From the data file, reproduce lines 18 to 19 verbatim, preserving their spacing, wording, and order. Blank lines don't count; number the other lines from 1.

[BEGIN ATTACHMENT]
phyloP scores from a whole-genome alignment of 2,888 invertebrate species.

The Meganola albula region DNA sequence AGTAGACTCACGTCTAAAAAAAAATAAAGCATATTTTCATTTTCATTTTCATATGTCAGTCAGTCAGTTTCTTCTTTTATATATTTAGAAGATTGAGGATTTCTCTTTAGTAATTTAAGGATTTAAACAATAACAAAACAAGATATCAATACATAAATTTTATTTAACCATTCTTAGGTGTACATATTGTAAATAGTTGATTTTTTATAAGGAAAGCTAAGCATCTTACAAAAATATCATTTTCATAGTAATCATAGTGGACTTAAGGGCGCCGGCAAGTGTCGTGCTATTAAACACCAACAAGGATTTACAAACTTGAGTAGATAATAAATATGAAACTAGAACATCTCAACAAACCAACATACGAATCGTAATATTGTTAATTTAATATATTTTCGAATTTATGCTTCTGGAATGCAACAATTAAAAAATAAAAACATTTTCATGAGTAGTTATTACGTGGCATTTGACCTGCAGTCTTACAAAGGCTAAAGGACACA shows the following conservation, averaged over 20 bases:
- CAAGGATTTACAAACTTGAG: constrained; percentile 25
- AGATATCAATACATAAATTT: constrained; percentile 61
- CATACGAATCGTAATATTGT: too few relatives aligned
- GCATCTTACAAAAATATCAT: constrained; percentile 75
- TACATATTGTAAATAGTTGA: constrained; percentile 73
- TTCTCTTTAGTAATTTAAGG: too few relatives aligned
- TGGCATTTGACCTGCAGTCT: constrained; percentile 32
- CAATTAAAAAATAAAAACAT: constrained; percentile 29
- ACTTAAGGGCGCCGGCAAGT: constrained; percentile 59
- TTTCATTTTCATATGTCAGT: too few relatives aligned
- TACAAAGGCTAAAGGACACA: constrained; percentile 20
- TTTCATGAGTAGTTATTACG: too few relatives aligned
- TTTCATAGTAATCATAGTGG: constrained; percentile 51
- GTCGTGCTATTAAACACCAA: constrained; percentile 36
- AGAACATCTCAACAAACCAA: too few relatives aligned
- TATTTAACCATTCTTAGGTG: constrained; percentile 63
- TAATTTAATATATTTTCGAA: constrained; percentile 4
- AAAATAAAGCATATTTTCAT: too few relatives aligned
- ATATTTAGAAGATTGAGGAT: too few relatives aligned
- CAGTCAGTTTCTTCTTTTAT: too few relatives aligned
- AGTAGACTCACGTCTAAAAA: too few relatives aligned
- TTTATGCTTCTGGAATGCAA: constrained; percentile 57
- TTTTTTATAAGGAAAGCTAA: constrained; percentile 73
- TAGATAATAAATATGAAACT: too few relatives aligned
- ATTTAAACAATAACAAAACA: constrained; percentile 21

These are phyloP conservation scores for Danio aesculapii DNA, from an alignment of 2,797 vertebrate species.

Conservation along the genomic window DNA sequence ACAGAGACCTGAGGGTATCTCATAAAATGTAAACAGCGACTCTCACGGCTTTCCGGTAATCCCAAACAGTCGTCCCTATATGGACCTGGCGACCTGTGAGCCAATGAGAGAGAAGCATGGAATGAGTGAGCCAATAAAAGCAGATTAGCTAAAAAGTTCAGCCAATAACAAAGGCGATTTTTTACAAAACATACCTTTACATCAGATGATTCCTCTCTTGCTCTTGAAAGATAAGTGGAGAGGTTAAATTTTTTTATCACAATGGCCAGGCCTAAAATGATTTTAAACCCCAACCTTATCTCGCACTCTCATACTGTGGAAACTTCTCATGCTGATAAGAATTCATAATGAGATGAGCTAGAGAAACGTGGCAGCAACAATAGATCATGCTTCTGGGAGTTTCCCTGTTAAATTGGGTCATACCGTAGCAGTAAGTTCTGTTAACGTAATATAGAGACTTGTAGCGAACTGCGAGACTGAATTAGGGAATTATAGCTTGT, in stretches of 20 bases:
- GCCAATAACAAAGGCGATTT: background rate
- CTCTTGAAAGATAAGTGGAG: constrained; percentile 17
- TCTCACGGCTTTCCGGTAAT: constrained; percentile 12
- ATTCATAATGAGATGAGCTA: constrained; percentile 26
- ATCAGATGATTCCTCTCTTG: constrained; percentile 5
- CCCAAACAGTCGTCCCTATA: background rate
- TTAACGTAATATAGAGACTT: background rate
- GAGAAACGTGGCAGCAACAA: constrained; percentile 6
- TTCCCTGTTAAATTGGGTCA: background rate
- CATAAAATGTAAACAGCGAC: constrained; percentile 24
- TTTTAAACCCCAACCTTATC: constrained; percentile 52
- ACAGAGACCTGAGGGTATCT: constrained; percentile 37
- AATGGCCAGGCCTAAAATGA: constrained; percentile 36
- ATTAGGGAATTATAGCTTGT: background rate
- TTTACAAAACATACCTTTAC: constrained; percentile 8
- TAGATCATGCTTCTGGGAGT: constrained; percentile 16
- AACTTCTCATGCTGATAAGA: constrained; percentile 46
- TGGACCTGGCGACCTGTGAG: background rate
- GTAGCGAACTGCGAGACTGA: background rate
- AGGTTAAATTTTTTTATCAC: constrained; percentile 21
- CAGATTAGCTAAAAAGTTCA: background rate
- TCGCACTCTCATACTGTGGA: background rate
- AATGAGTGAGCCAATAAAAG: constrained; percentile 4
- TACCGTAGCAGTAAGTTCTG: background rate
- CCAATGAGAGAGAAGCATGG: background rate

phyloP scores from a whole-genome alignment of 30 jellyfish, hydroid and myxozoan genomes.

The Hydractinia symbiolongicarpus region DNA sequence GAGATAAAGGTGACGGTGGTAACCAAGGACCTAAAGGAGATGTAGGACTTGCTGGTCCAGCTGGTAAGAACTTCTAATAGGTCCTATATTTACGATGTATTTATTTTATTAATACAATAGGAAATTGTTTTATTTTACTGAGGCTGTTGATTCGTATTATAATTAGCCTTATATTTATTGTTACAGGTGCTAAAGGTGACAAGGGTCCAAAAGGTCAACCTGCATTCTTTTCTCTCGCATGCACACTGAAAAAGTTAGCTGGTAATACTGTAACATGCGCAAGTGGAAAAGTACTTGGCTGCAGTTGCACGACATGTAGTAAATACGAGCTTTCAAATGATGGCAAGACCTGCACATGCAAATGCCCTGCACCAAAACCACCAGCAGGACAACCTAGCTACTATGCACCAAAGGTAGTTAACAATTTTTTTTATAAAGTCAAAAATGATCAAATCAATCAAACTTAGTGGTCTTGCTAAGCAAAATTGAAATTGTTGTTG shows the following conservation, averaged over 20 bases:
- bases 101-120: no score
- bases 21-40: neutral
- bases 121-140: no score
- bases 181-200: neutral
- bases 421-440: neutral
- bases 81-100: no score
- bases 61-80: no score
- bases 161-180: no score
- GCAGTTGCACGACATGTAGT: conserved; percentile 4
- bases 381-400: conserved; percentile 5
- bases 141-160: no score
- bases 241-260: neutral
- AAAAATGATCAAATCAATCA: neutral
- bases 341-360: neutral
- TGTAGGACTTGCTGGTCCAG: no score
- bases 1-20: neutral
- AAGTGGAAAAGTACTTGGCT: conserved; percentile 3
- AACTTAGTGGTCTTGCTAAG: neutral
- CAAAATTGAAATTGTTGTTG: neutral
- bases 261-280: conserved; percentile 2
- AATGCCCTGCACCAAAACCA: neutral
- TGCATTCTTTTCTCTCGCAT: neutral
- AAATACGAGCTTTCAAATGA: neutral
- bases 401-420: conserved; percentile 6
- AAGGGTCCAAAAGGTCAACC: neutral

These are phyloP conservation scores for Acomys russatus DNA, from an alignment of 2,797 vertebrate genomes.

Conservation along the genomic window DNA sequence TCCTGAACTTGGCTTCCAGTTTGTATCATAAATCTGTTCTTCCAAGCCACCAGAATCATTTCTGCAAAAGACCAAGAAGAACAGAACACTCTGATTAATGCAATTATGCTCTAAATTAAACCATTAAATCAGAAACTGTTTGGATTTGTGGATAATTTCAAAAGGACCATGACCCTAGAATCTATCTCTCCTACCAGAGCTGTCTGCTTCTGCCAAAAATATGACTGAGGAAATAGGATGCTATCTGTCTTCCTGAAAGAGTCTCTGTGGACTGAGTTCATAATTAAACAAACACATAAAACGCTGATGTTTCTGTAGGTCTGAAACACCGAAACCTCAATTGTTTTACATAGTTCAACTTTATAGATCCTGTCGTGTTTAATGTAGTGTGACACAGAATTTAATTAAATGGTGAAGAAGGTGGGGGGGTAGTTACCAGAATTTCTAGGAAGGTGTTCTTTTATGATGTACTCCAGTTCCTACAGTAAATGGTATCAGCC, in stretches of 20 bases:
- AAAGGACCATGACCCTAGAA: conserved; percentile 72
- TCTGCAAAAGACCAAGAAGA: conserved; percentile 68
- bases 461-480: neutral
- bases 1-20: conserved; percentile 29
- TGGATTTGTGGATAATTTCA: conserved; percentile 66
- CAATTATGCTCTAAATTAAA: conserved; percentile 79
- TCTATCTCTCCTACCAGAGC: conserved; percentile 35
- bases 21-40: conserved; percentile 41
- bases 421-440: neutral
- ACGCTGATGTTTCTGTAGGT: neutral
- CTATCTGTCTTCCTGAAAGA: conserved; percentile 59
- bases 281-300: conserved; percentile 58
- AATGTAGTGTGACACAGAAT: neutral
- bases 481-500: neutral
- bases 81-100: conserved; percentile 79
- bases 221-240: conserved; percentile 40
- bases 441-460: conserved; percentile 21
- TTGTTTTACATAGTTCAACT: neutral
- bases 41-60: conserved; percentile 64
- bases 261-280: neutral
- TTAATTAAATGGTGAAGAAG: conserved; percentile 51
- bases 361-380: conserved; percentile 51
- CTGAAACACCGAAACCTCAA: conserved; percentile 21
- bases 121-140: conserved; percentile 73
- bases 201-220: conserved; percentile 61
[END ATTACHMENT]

- TATTTAACCATTCTTAGGTG: constrained; percentile 63
- TAATTTAATATATTTTCGAA: constrained; percentile 4